Author Topic: Bad Science in Movies  (Read 4100 times)

Bad Science in Movies
« on: February 24, 2013, 01:27:00 AM »

Capac Amaru

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I saw Django Unchained at the movies last night, such a good movie...

But before it started I laughed out loud at the new GI Joe trailer. London gets 'rods from god'ed.

Rods from God are ridiculously expensive to implement, for a relatively small outcome (A 6.1m x 0.3m 8 ton tungsten cylinder impacting at Mach 10 has a kinetic energy equivalent to approximately 11.5 tons of TNT (or 7.2 tons of dynamite).

It would make an effective bunker buster, as its high mass and velocity would allow it to penetrate multiple layers of shielding.

Larger scale projects have been estimated to have power in the small tactical nuke range.


The system in GI Joe launches one rod and destroys the entirety of inner London through some kind of ridiculous seismic activity.

Its hard to get a sense of scale from the trailer, but for a tungsten rod to have the equivalent energy of the Hiroshima nuke it would need to be 11130 tons.

Lets take a very cheap estimation for tons to orbit: 2 million USD per ton.

$22,260,000,000

Does Cobra have $22 billion to spend, and that no one would notice?


Re: Bad Science in Movies
« Reply #1 on: February 24, 2013, 11:59:39 PM »

Tar Alacrin

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I saw Django Unchained at the movies last night, such a good movie...

But before it started I laughed out loud at the new GI Joe trailer. London gets 'rods from god'ed.

Rods from God are ridiculously expensive to implement, for a relatively small outcome (A 6.1m x 0.3m 8 ton tungsten cylinder impacting at Mach 10 has a kinetic energy equivalent to approximately 11.5 tons of TNT (or 7.2 tons of dynamite).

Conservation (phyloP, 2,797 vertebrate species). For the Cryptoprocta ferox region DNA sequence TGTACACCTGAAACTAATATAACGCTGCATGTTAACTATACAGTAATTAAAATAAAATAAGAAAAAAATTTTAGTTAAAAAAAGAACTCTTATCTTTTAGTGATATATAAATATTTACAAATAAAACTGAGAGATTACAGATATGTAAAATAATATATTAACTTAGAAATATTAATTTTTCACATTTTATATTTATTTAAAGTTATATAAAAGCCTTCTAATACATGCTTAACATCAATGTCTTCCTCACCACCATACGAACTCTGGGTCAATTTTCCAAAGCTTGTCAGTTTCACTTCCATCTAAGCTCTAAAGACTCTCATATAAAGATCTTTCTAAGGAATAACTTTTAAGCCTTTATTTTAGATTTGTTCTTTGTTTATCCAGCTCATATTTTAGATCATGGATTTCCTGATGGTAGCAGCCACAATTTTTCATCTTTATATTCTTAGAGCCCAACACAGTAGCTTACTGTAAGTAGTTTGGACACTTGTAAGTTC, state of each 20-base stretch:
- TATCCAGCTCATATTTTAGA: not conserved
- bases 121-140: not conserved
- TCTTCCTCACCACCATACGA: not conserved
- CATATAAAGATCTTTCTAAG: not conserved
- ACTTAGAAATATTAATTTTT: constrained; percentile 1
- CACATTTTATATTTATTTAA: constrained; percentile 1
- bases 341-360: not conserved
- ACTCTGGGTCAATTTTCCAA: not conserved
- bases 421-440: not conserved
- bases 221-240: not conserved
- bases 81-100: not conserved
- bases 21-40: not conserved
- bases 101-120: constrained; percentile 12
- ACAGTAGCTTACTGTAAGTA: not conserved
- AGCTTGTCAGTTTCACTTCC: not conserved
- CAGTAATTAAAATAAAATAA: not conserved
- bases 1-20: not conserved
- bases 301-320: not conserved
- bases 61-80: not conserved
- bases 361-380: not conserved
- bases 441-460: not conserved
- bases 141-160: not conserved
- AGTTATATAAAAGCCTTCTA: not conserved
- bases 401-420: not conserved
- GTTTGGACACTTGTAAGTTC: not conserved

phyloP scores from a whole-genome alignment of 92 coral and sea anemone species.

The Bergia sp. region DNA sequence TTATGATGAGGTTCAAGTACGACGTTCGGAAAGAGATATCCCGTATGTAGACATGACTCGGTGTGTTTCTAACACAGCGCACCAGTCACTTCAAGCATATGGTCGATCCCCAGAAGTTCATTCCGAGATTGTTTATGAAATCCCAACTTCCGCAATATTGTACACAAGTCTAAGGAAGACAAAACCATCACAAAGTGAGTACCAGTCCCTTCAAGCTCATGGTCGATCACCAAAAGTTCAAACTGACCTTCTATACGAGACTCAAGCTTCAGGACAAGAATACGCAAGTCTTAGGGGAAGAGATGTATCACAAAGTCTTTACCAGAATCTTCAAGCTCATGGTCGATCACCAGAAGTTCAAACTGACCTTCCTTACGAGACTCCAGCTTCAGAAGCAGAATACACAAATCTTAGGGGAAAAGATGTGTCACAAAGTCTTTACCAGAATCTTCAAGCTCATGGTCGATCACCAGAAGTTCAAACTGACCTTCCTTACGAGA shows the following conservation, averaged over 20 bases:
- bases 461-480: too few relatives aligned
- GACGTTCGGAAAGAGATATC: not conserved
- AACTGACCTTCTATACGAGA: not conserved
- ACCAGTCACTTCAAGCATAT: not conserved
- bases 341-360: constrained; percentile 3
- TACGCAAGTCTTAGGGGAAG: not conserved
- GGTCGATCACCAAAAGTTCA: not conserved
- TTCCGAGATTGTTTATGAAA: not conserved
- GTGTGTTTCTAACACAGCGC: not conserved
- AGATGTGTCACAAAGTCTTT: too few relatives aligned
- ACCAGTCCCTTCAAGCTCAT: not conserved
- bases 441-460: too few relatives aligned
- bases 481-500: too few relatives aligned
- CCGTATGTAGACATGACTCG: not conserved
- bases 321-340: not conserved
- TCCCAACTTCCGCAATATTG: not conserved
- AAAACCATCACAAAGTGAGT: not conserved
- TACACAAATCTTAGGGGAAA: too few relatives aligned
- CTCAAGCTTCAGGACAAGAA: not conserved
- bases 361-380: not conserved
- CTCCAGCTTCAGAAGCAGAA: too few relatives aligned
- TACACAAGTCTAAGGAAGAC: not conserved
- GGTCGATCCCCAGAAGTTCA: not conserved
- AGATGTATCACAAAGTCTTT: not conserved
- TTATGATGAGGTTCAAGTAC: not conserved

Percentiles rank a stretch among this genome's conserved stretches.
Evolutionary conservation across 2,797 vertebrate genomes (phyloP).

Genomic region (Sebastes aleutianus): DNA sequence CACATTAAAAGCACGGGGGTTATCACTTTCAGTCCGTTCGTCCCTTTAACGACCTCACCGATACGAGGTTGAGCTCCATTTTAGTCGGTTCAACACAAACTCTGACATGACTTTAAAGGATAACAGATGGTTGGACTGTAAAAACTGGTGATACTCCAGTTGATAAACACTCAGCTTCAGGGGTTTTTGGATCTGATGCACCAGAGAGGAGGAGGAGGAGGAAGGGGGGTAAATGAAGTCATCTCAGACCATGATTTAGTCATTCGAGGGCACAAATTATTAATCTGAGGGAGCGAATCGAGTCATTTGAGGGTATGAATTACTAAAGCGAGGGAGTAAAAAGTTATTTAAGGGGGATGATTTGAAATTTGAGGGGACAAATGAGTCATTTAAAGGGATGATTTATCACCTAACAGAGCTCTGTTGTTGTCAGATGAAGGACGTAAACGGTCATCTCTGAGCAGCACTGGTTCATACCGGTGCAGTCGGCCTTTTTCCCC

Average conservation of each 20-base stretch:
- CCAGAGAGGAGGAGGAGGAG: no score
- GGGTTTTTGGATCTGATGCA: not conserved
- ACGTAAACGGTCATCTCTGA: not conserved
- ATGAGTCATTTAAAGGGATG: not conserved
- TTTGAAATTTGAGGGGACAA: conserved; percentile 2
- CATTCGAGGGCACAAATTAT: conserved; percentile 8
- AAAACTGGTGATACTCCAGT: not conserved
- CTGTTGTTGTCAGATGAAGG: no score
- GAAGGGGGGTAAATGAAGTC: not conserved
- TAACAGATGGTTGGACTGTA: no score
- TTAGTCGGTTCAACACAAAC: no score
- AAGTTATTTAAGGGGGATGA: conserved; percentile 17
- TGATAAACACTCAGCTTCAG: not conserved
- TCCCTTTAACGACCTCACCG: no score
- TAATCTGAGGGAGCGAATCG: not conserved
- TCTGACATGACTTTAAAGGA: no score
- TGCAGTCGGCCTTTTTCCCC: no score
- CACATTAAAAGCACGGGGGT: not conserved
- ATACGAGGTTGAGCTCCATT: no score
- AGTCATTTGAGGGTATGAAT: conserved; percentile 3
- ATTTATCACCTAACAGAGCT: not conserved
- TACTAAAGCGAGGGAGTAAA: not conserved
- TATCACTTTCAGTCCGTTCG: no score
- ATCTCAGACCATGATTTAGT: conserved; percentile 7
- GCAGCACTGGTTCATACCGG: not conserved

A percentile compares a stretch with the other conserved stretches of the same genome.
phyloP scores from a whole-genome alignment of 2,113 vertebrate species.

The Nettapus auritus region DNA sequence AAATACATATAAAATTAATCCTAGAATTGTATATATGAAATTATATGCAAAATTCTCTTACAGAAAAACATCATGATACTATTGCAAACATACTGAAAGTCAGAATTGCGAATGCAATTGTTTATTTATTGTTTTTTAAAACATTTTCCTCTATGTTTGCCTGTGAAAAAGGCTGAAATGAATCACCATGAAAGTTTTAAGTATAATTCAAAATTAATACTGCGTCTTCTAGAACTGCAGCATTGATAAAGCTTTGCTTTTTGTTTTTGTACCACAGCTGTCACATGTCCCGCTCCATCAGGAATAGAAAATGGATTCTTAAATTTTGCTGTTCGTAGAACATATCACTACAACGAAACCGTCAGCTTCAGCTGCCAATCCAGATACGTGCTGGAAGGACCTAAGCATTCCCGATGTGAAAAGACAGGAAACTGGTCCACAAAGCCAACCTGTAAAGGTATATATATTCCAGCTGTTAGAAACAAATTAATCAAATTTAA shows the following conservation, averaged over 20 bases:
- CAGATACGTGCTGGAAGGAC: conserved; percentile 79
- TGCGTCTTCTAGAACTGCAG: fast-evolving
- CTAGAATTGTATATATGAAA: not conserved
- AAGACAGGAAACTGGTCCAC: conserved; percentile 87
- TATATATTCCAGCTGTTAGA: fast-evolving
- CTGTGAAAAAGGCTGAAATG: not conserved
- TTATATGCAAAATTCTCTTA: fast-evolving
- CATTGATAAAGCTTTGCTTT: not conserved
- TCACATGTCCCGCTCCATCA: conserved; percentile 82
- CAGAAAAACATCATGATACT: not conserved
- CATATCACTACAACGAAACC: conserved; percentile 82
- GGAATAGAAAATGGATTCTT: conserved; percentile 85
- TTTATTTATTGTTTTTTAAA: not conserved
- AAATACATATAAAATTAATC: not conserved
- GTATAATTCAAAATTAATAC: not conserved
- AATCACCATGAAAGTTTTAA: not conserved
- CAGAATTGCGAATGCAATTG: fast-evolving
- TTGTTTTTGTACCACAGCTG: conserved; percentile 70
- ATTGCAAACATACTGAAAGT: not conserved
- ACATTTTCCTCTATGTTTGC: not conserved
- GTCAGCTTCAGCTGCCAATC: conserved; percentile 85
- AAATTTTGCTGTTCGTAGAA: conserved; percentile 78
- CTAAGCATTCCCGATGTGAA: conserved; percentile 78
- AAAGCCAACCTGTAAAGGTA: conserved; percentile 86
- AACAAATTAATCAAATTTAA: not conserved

It would make an effective bunker buster, as its high mass and velocity would allow it to penetrate multiple layers of shielding.

Larger scale projects have been estimated to have power in the small tactical nuke range.


The system in GI Joe launches one rod and destroys the entirety of inner London through some kind of ridiculous seismic activity.

Its hard to get a sense of scale from the trailer, but for a tungsten rod to have the equivalent energy of the Hiroshima nuke it would need to be 11130 tons.

Lets take a very cheap estimation for tons to orbit: 2 million USD per ton.

$22,260,000,000

Does Cobra have $22 billion to spend, and that no one would notice?



Hmm... In the interest of humoring your point and coming up with an explaination, perhaps cobra used nuclear power to get the missiles into space; it would prolly end up being a whole lot cheaper than whatever we use now.

also, the seismic activity could have just been the collapse of the london underground; which is pretty dense near central london
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Re: Bad Science in Movies
« Reply #2 on: February 25, 2013, 03:03:41 AM »

DangerousDave

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Well, anything with an orbital payload is expensive *now*, but assuming you've got effective space travel rods o' god and a whole manner of "selective deorbiting" of whatever hunk of metal or rock you've grabbed from the stars seems like an effective and cheap weapon.

Avatar, for instance, is of course full of nonsensical science and plot holes galore, but to me one of the more egregious ones is that they don't simply *drop* something on the Hometree thing from space (well, that and the whole deus ex machina, but I digress.) Would have solved their problems quite easily, and considering it would be the same damn thing they were going to do anyhow with less muss and fuss I don't know why they didn't (besides plot.)